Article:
DAY ONE - 1st December 2021

All times in Central European Time (CET / UTC+1 / Berlin/Paris/Vienna/Rome)

8:30 Welcome/Introduction

Daire Keogh, President Dublin City University, Ireland

Marina Efthymiou, Dublin City University Business School, Ireland

Hans-Martin Niemeier, Bremen City University of Applied Sciences, Germany

9:00 - 9:45 Policy Chat

Henrik Hololei, Director-General for Mobility and Transport, Euroopean Commission, Brussels, Belgium

Andrew Charlton, Aviation Advocacy & Executive Director ATM Policy Institute

9:45 - 10:00 Problem definitions

Peter Forsyth, Monash University, Melbourne, Australia

10:00 - 11:00 Keynote address "Net zero, climate change and aviation"

Sir Dieter Helm, Oxford University, UK

11:00 - 11:15 Coffee Break

11:15 -12:45 Panel 1: What should the regulators do? Market Based Instruments

Airlines say they will not reduce emissions and use the new technologies unless they are given an incentive to do so. The incentive could be a negative incentive (a tax) or a positive incentive (a subsidy) to use SAFs. The ETS is the established framework in Europe. But is it working for aviation? What are the relative merits of ticket taxes, which are used in many countries, and fuel taxes, which are ubiquitous in the US but still absent in Europe. What are the upsides of taxes versus an ETS? And the downsides of taxes (jobs?). What about earmarking tax revenues for R&D? What’s the best and most effective way to reduce emissions in the short and long run?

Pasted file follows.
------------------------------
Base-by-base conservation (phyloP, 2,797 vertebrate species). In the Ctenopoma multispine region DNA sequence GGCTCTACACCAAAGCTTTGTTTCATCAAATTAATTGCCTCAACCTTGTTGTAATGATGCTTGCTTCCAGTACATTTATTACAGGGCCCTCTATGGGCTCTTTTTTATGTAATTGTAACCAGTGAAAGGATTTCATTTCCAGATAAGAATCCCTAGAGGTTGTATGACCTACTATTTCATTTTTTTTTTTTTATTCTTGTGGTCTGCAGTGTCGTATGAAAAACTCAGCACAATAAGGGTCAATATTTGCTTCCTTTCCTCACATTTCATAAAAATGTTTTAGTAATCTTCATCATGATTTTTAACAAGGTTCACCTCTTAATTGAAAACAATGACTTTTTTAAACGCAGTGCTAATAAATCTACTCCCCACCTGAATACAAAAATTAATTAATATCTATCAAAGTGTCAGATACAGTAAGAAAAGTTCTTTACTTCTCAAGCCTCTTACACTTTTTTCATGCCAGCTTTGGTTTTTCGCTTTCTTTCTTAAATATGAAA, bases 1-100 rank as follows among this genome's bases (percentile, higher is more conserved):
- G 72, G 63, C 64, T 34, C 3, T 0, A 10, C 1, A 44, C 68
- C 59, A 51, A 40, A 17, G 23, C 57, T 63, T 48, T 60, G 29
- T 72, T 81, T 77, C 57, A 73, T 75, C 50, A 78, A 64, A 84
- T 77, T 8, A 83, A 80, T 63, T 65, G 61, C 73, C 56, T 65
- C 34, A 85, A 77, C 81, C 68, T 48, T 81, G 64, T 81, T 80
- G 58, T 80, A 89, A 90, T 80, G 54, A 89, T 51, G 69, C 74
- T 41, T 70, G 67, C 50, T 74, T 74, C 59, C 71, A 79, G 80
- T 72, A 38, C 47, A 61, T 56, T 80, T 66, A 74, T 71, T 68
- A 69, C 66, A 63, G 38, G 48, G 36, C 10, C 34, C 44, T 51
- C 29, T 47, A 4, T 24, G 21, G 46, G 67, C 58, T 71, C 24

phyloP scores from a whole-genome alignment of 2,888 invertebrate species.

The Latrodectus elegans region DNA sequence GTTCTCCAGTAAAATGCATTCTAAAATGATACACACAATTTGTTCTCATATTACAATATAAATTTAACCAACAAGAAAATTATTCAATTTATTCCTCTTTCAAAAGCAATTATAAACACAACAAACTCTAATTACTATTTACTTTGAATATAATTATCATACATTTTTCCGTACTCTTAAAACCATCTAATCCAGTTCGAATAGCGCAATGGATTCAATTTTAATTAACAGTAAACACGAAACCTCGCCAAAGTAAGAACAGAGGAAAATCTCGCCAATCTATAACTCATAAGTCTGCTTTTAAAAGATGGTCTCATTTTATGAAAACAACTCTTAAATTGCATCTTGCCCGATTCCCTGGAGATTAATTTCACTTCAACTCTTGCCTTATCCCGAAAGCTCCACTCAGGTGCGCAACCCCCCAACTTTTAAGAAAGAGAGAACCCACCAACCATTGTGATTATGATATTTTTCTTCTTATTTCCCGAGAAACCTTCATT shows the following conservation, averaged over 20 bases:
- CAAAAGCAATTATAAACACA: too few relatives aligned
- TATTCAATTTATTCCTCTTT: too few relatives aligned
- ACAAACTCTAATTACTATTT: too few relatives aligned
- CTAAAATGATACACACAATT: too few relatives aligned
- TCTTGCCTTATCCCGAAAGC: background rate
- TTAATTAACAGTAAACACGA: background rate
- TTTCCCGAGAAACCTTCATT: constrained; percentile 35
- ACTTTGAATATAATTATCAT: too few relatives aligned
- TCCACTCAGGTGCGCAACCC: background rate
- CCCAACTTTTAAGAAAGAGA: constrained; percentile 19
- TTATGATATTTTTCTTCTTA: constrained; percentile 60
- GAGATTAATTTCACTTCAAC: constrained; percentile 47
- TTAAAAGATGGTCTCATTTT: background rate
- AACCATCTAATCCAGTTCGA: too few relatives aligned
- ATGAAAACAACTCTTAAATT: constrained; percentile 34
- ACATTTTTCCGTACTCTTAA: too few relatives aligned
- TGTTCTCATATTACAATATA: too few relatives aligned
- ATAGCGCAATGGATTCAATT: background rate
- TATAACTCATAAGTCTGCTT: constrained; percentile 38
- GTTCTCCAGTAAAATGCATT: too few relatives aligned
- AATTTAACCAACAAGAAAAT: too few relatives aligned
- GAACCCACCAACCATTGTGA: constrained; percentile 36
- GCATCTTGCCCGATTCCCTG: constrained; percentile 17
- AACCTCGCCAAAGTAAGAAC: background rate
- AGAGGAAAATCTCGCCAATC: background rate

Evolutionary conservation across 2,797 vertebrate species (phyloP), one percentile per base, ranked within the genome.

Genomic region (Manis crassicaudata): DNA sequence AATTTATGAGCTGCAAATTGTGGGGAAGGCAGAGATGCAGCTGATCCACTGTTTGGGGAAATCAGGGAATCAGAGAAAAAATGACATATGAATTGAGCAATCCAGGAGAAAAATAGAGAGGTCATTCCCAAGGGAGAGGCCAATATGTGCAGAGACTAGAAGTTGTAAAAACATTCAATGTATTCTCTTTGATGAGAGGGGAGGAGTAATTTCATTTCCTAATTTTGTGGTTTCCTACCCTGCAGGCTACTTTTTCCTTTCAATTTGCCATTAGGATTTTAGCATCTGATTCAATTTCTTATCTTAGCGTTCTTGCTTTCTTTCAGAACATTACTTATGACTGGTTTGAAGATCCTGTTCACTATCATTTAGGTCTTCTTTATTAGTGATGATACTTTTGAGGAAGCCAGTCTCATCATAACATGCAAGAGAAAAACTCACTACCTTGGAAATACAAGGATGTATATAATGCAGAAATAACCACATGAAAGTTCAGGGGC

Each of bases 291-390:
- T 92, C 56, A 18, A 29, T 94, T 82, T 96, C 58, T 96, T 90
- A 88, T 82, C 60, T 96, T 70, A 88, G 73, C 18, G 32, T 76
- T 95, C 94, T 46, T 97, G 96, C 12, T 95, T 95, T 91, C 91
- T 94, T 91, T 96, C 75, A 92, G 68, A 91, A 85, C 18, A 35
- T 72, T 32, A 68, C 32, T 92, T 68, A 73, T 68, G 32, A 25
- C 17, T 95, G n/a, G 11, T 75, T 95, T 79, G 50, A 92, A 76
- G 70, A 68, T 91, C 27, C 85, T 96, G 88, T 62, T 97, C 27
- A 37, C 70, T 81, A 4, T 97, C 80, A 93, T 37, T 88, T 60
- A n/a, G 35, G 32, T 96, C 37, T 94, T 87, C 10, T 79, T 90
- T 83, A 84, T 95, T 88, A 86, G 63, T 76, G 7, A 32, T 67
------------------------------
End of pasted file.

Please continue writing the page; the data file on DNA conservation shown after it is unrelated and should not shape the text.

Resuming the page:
Cathal Guiomard, Dublin City University Business School, Ireland


Susanne Becken, Griffith_University, Australia

Jasper Faber, CE Delft, Delft, The Netherlands

12:45 - 13:30 Lunch Break

13:30 – 15:00 Panel 2: What should the regulators do? Command & Control

Rather than rely on the market, governments can legislate to compel industry to act. Several options are being tried and more suggested. One of these is mandating the use of SAFs, which have started in Norway. What are their pros and cons, and how do they compare to fuel taxes? The implementation of CORSIA has been stopped by the COVID-19 crisis, but what are the chances of it being an effective means of reducing emissions? What are the advantages and disadvantages of limits to airport development, and bans on some short haul flights, as being implemented in France?


Thomas Immelmann, University of Applied Sciences Bremen, Germany


Martin Cames, Öko-Institut Berlin, Germany

Silke Mooldijk, NewClimate Institute Berlin, Germany

Geoffrey Lipman, SUNx Malta, Malta

15:00-16:30 Panel 3: Technological Options for Now and the Future

Having established the nature and seriousness of the challenges facing aviation and climate change, Panel 3 turns to how new technologies can help to address them, both now and over the coming decade. An important technology will be SAFs, now being used in a limited way. How expensive will they be over the decade to produce and implement? Will aircraft design improvements make much of a contribution? Electric and hydrogen aircraft will not make any impact this decade – will they? The Panel also identifies and contrasts the operational measures which can be taken by aircraft and airport operators to lessen carbon emissions and in particular non-CO2 impacts such as contrails and cruise NOx.


Steven Barrett MIT, Boston



Jim Hileman, Chief Advisor for Environment at Federal Aviation Administration Washington, DC, USA
Peter Malanik, Austrian Aviation Association, Vienna, Austria
Mirko Hornung Bauhaus Luftfahrt, Munich, Germany